Breaking up with a mentor with class and grace

When a relationship has run its course, the end must be handled professionally

By Kerrie Main, Computerworld |  IT Management

Mentorships aren't meant to last forever. Their purpose is to help junior employees establish goals and move forward in their career paths. Once the objective has been reached, the relationship usually lapses. But sometimes mentorships should be ended before the mentee's goals have been reached. The mentee may feel that the relationship has gone off course and that his needs aren't being met. When that happens, how do you end the relationship with class and grace? Below are some tips.

Choosing the date

Don't abruptly end the mentor relationship or expect it to fizzle out on its own. That's not fair to your mentor. Once you've decided that the relationship has run its course, choose an end date and plan to meet with your mentor at least one last time. Remember that your professional reputation is at stake, and the way you end the mentoring reputation can impact your career. Tell your mentor that your next meeting will be your last, so he or she can prepare for it.

Planning the conversation

Prepare for your last mentor meeting ahead of time. If you think nerves may affect you, write down your speaking points before the meeting. You'll want to address several points in this "break-up" conversation.

Start with the good

Begin the conversation by thanking your mentor for his or her time and efforts. Talk about all the highlights of the mentorship, such as meeting or exceeding goals. Give your mentor a compliment about his or her mentoring style, such as always making time for you, having great strategic ideas or speaking with candidness.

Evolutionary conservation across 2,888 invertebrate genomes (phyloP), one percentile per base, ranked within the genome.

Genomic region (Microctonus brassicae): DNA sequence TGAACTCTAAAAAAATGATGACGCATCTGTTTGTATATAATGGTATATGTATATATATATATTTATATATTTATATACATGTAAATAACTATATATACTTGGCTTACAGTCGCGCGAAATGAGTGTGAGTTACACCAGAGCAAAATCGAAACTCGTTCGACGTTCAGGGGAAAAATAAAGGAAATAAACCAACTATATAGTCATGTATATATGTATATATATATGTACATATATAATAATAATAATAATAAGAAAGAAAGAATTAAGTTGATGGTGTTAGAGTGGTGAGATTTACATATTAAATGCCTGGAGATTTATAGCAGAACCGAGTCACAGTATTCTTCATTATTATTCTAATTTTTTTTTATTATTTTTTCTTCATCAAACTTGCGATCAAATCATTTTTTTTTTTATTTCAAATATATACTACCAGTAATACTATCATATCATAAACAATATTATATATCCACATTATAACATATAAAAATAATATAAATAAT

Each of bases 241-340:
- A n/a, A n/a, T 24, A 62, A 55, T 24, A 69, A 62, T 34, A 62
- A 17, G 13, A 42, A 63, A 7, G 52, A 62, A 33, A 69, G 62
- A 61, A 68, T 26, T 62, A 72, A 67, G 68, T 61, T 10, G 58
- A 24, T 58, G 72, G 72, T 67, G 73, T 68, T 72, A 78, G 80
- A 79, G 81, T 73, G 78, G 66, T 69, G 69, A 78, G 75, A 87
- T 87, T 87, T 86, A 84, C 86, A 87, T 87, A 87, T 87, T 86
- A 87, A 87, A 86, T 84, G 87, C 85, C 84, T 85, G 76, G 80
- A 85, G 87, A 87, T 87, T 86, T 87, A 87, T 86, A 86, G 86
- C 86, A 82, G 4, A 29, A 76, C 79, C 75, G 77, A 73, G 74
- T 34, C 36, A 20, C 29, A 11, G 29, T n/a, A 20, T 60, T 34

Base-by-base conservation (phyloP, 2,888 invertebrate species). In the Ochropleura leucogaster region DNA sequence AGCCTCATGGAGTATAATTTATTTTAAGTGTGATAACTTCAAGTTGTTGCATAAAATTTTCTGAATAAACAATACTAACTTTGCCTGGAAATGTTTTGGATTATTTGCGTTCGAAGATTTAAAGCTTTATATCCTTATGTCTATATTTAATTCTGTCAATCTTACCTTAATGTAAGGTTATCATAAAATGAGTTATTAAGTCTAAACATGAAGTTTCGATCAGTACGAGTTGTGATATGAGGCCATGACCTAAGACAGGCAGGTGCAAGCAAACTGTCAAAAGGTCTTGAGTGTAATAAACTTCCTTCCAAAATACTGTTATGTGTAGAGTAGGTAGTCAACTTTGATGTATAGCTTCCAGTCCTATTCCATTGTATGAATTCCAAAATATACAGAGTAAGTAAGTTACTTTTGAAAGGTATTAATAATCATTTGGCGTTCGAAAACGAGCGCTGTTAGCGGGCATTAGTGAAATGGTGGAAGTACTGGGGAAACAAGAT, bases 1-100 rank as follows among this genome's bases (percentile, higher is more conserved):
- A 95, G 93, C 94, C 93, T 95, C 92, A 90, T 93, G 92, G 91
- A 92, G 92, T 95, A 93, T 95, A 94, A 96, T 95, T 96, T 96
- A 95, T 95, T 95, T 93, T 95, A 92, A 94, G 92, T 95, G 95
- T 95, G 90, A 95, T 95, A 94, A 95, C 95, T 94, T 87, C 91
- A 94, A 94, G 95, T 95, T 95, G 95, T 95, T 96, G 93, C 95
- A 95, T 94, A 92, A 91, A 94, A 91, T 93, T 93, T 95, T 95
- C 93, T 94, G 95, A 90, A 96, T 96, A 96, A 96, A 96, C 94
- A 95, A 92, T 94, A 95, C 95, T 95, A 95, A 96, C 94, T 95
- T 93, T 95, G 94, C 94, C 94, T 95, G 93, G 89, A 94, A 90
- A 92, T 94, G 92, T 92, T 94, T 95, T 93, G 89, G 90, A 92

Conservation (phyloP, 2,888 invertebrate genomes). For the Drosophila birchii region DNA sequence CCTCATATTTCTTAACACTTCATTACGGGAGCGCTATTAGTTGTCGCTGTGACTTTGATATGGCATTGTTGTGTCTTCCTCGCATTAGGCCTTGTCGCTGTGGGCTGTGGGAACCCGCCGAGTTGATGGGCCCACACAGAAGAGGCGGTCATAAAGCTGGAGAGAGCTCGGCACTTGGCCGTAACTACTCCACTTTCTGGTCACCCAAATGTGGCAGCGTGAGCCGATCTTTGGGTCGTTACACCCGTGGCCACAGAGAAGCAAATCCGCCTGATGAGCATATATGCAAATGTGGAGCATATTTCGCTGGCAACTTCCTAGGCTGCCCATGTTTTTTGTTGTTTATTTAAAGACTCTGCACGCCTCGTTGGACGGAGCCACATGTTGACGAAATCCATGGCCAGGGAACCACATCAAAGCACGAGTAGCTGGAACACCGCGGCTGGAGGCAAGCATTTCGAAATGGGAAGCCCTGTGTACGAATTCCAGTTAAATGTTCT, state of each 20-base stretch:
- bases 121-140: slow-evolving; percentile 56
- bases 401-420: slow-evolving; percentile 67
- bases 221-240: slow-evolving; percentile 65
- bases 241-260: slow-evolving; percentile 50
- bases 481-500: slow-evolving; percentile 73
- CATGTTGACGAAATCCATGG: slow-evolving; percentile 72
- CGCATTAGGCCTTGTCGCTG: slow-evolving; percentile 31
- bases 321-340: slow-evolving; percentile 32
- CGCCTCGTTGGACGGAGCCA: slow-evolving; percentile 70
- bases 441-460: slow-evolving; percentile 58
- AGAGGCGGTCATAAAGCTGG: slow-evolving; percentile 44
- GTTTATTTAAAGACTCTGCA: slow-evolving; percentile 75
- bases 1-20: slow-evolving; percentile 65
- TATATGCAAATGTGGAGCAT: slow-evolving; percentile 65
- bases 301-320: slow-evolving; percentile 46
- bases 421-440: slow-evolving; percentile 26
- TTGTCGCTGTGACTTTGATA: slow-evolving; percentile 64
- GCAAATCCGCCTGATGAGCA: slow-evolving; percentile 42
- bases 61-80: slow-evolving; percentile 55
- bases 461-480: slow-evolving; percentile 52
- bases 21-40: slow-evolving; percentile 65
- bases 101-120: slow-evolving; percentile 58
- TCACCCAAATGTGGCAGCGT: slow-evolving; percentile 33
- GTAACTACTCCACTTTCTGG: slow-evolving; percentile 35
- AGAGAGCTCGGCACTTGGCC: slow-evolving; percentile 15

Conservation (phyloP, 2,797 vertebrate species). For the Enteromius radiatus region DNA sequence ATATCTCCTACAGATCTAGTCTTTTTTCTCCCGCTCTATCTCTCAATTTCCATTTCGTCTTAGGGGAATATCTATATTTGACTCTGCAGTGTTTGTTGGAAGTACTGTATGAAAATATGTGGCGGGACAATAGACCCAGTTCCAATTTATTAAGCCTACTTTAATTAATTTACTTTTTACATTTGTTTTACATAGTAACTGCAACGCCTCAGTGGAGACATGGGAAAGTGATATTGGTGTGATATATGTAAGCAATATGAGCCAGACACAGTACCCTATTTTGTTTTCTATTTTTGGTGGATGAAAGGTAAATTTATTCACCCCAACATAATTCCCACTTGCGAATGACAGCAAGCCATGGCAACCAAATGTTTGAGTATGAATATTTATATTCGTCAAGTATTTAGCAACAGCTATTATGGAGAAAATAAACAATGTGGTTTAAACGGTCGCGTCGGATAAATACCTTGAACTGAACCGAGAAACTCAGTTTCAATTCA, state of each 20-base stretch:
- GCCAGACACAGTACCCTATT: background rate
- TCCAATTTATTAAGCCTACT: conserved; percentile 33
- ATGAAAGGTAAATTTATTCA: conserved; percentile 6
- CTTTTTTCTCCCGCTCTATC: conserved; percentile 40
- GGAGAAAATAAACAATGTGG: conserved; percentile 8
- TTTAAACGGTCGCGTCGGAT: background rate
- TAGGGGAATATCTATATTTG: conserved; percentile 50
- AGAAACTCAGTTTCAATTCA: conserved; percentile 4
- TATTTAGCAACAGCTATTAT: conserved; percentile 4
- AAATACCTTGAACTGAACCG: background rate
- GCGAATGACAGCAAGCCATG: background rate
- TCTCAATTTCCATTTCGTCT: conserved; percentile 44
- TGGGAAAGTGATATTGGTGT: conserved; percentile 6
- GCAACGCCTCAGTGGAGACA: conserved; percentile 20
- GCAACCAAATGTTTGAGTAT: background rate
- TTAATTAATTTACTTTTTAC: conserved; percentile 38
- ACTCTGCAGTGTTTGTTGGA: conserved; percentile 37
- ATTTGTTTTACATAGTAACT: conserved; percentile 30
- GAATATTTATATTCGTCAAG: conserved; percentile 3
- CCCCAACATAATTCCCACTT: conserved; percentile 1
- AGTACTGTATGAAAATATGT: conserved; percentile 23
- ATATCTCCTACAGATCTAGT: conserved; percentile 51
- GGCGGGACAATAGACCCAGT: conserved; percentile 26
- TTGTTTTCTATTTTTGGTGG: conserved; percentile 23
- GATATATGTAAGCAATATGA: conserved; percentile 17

Communicate your reason for ending things

Tell your mentor exactly why you are ending the relationship. For mentees who have accomplished their goals early, this will be an easy task. Mentees who are ending their relationships because of a poor personality fit, lack of communication or other problems may find it difficult to tell their mentors the truth. But this can be done in a diplomatic manner. For example, if you are ending things because your mentor is never available, you could say, "I'm afraid our schedules are just not compatible, though the time we've spent together has been very valuable to me." If you are ending things because your personality is not a fit with your mentor's, you could say, "I've had time to reflect on my own communication style, and I think I need a mentor who has a similar approach."

Give your mentor honest feedback


Originally published on Computerworld |  Click here to read the original story.
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